Thursday, July 31, 2014

An impressive book introduction

Part of the book proposal I have been working on (sending it off tonight!!) involved doing a competitive analysis of other books in my genre. I spent a lot of time on the Amazon website, putting in many different kinds prompts into the search engine to find out what books are out there like mine. I didn't find one memoir that is structured like mine, or even has a before, during, and after illness chronicle. I spent many hours looking.

While searching, I came across many other interesting books. This one especially impressed me. It addresses in a very down-to-earth way the realities of day-to-day life with post-illness "fallout".

The book is called "The Cancer Survivor's companion", practical ways to cope with your feelings after cancer, by Dr. Frances Goodhart and Lucy Atkins. 

This analogy is in the beginning of the book.

(I easily substitute any traumatic illness episode for cancer, and it is nearly identical with many feelings I have experienced.) 

The storm of cancer
Before cancer, you’re sailing along in generally fair weather. You’re travelling in one direction. You have maps, navigation aids and provisions. You might even be part of a flotilla – you and some other boats, sailing in the same direction at the same speed. Life is fine, good even.
Then a massive storm hits – cancer.
Your boat is seriously damaged. Maybe parts of it are lost or broken. Your maps and provisions are swept overboard. In the eye of the storm, you lose all sense of direction. Your main terror is that the boat will sink.
Then your cancer care team appear. They are your lifeboat; your rescuers. They attach ropes, patch your boat up and keep it afloat; they come alongside you, and take control of the steering and direction. Slowly, they tow you back to port. Sometimes this journey towards the port is even stormier than the catastrophe itself. But you know you are not alone – you have the lifeboat staff, you make a good team.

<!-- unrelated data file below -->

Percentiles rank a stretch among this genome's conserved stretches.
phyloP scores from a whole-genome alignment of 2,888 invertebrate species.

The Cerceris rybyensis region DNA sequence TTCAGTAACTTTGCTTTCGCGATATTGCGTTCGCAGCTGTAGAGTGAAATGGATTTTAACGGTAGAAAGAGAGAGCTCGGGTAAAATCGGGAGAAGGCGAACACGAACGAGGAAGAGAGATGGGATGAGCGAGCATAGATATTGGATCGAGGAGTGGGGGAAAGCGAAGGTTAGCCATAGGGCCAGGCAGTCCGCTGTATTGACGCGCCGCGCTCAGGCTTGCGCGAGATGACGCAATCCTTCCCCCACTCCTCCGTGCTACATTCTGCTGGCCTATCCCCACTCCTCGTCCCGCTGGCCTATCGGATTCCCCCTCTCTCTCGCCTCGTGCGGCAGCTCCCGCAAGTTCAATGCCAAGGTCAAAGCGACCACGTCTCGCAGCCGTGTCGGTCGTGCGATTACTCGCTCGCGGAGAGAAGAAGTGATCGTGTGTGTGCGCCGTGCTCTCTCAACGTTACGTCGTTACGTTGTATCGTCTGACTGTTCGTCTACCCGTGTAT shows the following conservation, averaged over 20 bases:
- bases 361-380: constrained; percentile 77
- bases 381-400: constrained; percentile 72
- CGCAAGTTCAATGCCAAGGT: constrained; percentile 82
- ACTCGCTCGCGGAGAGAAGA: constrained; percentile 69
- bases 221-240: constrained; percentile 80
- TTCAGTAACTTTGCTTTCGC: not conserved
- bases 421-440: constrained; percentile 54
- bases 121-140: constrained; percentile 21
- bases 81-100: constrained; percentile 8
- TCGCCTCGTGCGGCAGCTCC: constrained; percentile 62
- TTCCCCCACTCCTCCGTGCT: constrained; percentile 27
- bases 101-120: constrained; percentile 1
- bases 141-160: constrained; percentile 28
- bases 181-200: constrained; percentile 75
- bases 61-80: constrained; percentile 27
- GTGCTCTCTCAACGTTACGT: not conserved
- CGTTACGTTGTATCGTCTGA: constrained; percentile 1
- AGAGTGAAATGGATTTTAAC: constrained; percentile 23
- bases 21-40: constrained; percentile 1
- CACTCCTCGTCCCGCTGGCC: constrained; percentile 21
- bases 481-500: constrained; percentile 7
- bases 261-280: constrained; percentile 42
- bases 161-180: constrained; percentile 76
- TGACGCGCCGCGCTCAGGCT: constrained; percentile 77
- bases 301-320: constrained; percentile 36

As the lifeboat tows your boat back to port you see friends and family on the shore waving and cheering. They are so relieved to have you back.
But then your boat just stops.
You are not quite back in port. You can see the lights, and your happy loved ones. But you’re moored just outside the mouth of the harbour. Then your lifeboat, and its team, goes. They drop the ropes into the water and sail away.
You might think: I can get back to port on my own. You’ve been there before, after all. And you can see it, right there, quite close. But it all feels different now. Your boat is still damaged. You need time for repairs. You need to get a new map and provisions. And you keep looking at the sky – is the storm coming back? You listen constantly, obsessively, to the weather forecast – you hear reports of hurricanes. They may be far away, but you can’t stop yourself from feeling that they are coming for you.
This boat analogy may seem long-winded, but it accurately describes what surviving cancer can feel like – does feel like – for many people.


Good analogy. Actually much of this book is really good, and I do recommend it to cancer survivors, if you are interested.

I am extremely exhausted tonight, so I can't write more. I hope to have more energy to write tomorrow. I'll just throw in here one exciting thing-- I have reservations to go to the US in September! I will spend time with my parents and family in NY, and also attend the author's convention in Baltimore!! I am so excited!!


  1. The book you mentioned reminded me of an interview I heard with Robert Lipsyte, author of "In the Country of Illness: Comfort and Advice for the Journey" ( I haven't read it, but the interview was interesting. His analogy was that having a serious illness was like a difficult journey to another land.

    1. Interesting book, Lee- I just took a look at it. That analogy works for me, too.I don't personally write using many analogies- I just usually say it how it is, but I really appreciate when others manage to express these feelings in analogy. It reaches different people in different ways. Thanks!